Qatar Airways plans to seek compensation from Boeing over the grounding of its 787s, even as the airline remains "optimistic" that the twinjet will be cleared to fly soon.
"I will not be honest if I say we will not take any compensation from Boeing. We will," says the carrier's chief executive Akbar Al Baker today at an event in Chicago marking the airline's inaugural flight to the city on 10 April.
"What will be the compensation? What will be the size, I rather not discuss this in public," he adds.
Qatar Airways' expansion plans have been "severely disrupted" by the 787 grounding, says Al Baker. "We had to reschedule several expansion plans, downgrade capacity into markets in order to keep the integrity of our network," he adds.
The carrier, for example, had planned to launch its Doha-Chicago route with daily flights initially but is operating thrice weekly because its 787s are grounded. Qatar Airways plans to increase flight frequency on the route to a daily flight from 15 June.
Despite the disruption caused by the 787 grounding, Al Baker says he is optimistic that the 787 will return to commercial service soon. "I'm always an optimistic person, I always see the bright side. I'm confident that the 787 will fly soon," he says. "They [Boeing] have resolved all the teething problems."
Boeing has already placed engineers in Doha and are "pre-positioning" 787 spare parts "so they can change all the required hardware to enable the aircraft to get into the sky again soon", says Al Baker.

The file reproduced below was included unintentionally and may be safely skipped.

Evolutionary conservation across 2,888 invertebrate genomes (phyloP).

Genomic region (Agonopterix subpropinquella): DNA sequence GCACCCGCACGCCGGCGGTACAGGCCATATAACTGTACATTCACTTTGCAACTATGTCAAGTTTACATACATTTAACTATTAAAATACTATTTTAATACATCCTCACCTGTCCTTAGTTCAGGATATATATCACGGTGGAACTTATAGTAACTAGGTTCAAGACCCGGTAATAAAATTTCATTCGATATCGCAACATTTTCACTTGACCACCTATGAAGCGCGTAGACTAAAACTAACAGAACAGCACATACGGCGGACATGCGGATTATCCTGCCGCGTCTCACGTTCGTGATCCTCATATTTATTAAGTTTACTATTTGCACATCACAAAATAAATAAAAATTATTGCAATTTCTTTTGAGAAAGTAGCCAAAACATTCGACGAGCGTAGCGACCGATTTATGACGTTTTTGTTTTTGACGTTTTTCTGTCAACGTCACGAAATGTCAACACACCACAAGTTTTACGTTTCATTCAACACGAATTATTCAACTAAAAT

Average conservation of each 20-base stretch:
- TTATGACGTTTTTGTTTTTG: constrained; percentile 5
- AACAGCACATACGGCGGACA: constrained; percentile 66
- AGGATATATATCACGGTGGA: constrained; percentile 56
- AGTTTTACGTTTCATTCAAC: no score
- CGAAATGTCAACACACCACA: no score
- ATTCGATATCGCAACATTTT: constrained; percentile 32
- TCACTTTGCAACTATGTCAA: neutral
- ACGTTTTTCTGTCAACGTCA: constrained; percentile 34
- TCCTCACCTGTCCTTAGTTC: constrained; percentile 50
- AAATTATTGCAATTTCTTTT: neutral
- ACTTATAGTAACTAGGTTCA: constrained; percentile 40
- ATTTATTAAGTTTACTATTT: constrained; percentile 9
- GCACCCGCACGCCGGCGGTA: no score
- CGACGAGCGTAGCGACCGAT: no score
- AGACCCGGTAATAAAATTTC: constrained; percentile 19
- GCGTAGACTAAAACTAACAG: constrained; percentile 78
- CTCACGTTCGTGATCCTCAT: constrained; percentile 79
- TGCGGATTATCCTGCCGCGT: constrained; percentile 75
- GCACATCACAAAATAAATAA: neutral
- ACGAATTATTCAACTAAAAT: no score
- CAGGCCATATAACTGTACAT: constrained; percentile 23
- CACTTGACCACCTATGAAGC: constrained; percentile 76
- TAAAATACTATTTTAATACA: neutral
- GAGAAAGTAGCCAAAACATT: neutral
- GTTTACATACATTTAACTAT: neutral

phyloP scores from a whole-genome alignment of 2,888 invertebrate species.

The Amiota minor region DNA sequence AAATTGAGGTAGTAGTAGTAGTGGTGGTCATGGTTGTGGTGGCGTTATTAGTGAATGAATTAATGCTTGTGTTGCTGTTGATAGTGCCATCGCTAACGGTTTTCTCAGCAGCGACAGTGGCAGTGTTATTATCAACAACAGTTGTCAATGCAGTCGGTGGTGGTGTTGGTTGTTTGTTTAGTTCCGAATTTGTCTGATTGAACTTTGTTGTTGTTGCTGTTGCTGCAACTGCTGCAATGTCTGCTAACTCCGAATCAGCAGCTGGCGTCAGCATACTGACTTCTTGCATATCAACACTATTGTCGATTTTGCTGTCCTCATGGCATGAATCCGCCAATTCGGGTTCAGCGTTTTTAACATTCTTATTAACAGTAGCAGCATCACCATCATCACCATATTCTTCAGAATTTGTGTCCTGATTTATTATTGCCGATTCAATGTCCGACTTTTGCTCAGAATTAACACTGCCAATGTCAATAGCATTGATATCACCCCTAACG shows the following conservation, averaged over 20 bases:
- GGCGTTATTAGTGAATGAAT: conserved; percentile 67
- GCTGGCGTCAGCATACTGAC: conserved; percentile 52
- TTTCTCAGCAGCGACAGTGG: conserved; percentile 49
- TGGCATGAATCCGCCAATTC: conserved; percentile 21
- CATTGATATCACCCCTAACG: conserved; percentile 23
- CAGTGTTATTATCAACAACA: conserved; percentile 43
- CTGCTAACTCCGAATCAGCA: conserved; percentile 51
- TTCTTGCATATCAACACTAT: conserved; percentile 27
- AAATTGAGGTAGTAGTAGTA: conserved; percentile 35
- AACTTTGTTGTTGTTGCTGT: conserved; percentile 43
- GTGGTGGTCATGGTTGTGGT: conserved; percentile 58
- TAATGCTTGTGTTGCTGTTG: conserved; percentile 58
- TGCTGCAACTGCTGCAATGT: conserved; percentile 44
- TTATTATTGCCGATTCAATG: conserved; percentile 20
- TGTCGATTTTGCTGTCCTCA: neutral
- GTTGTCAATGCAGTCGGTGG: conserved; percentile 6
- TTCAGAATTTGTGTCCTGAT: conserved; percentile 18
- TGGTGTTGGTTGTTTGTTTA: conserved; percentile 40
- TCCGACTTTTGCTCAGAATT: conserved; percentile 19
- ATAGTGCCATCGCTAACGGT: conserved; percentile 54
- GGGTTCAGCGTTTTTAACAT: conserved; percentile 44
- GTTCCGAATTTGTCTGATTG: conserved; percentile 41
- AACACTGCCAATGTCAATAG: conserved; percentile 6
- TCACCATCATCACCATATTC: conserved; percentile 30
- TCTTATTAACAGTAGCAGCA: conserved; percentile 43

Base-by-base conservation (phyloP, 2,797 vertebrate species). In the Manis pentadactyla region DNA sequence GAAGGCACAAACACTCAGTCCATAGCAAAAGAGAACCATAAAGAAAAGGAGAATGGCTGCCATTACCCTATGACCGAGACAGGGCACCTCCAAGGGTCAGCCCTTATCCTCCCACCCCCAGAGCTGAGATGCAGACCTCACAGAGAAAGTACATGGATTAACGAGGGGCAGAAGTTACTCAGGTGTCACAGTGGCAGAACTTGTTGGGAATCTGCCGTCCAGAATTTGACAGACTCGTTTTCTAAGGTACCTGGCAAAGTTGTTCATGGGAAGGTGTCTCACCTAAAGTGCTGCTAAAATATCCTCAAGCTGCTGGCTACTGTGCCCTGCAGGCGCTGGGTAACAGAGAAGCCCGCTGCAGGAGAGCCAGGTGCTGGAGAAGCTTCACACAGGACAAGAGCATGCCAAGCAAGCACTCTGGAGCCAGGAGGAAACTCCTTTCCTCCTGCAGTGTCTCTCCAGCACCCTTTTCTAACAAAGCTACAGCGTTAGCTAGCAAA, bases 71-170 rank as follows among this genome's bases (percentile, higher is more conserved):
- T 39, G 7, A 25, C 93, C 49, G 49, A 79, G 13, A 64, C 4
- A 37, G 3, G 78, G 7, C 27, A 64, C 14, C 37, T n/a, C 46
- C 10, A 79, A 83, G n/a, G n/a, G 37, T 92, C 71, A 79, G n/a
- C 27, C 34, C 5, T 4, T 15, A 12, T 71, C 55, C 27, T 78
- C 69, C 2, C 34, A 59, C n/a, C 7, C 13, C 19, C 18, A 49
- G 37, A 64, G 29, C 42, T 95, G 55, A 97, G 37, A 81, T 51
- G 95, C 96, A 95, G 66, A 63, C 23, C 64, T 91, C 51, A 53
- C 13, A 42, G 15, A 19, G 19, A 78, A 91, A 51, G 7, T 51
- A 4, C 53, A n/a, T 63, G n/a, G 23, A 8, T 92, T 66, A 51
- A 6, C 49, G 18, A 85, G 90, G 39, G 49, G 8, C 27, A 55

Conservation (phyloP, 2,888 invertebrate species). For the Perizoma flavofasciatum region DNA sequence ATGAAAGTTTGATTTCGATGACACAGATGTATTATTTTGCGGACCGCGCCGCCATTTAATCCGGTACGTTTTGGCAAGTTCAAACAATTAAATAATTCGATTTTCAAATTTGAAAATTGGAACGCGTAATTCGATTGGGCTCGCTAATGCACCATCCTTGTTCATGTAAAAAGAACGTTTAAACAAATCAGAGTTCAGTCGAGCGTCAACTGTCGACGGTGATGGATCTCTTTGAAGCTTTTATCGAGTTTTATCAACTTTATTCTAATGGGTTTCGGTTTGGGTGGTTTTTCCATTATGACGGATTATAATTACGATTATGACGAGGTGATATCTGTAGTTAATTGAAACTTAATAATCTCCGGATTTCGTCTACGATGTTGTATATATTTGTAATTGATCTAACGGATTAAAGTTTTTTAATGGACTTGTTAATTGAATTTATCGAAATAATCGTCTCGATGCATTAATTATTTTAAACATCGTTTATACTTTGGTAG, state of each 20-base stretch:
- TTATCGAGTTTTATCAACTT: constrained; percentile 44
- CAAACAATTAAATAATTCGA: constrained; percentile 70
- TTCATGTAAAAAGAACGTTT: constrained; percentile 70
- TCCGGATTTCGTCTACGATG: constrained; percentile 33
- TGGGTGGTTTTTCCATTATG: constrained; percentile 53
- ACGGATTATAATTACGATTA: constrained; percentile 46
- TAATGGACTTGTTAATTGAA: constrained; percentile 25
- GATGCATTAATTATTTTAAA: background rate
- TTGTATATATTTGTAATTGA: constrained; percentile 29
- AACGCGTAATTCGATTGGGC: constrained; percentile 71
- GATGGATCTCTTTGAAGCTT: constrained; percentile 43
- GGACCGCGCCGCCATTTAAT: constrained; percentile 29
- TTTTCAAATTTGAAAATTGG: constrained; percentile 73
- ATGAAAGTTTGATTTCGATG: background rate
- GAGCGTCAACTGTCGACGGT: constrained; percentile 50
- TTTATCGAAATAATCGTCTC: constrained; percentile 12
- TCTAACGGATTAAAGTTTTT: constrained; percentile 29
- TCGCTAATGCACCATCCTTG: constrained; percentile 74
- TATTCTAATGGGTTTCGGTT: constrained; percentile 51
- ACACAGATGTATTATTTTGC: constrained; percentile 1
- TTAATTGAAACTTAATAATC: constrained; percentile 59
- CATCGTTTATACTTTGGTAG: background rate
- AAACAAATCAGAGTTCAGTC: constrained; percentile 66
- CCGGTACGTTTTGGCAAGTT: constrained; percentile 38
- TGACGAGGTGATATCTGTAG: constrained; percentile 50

Qatar Airways had five 787s in its fleet before the type was grounded, following a move by the US Federal Aviation Administration (FAA) to ground the 787 on 16 January over issues relating to the aircraft's lithium-ion batteries. The Doha-based carrier has firm orders for 25 additional 787s and 30 options.
Boeing completed a final certification demonstration flight of the 787 with an improved battery design on 5 April and was expected to present data from its ground and flight tests to the FAA as the next step to get the twinjet back in commercial service.
Once the improved battery design is recertified by the FAA, Boeing will deploy it across the aircraft that had been delivered followed by aircraft awaiting delivery, before integrating the change into the 787 production line.